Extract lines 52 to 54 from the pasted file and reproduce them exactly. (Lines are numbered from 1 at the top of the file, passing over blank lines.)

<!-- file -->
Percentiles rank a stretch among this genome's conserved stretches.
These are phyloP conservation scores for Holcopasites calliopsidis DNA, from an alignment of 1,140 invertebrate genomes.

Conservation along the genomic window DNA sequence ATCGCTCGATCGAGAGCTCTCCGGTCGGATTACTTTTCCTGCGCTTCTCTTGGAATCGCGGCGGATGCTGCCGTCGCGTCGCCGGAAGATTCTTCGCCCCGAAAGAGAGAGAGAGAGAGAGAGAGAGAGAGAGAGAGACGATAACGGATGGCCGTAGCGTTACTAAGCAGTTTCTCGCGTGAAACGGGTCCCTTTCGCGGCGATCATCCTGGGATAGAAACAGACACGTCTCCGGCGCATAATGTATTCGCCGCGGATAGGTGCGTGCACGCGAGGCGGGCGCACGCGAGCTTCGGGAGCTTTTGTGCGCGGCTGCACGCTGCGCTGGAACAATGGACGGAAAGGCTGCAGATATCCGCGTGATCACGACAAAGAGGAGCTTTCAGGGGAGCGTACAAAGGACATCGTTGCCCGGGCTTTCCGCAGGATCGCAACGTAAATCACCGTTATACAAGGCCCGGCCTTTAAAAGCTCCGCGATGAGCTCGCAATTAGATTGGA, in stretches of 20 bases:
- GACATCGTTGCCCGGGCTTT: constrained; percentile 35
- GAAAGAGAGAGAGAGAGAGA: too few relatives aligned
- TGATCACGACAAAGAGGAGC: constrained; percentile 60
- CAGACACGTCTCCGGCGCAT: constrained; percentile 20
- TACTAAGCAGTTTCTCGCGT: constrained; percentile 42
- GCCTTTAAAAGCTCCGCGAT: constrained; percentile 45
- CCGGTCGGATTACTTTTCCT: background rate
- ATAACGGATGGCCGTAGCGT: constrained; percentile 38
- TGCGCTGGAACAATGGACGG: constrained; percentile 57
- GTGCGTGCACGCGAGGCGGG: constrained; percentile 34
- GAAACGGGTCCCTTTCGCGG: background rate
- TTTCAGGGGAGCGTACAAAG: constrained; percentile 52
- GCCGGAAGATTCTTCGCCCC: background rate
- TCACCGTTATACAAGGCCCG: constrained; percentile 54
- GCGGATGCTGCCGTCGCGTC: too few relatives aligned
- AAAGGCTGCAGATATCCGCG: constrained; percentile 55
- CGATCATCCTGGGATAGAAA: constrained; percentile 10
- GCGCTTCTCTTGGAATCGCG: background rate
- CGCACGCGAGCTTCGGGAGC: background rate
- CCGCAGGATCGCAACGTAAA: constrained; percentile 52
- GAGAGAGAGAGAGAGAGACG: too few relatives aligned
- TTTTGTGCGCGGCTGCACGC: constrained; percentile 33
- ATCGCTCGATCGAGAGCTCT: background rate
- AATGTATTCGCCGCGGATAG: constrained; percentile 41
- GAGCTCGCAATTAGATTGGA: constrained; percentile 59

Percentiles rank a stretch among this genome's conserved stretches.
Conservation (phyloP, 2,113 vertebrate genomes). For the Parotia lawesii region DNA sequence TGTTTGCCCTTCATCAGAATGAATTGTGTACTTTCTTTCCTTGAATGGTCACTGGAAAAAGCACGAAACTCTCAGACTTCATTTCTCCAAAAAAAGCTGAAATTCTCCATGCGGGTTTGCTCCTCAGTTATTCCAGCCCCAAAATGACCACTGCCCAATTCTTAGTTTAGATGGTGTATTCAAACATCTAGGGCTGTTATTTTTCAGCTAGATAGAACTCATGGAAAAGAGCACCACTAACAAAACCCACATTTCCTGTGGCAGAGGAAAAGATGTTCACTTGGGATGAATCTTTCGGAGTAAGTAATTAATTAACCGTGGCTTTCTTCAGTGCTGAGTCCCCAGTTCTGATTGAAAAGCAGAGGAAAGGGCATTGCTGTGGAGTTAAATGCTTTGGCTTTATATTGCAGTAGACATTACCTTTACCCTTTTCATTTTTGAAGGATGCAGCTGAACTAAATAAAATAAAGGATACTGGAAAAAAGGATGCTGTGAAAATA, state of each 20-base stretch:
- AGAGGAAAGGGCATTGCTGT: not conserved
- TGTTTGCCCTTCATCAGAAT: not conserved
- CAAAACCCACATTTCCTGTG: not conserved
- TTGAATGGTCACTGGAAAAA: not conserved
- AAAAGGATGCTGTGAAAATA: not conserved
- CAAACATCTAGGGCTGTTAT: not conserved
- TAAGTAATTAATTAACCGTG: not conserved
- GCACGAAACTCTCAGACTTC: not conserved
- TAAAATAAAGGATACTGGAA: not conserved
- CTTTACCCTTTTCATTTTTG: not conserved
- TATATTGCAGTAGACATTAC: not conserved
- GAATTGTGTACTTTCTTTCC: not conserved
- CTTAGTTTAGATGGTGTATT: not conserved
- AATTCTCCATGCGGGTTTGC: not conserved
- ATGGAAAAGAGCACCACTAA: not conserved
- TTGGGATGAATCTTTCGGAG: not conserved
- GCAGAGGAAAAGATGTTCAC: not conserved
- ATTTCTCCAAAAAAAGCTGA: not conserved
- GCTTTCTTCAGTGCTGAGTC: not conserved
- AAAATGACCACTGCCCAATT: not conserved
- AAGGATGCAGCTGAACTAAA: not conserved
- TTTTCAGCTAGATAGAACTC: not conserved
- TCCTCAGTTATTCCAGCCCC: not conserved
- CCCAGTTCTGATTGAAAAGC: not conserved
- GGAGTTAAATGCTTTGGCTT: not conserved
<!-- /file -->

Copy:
- TTTTCAGCTAGATAGAACTC: not conserved
- TCCTCAGTTATTCCAGCCCC: not conserved
- CCCAGTTCTGATTGAAAAGC: not conserved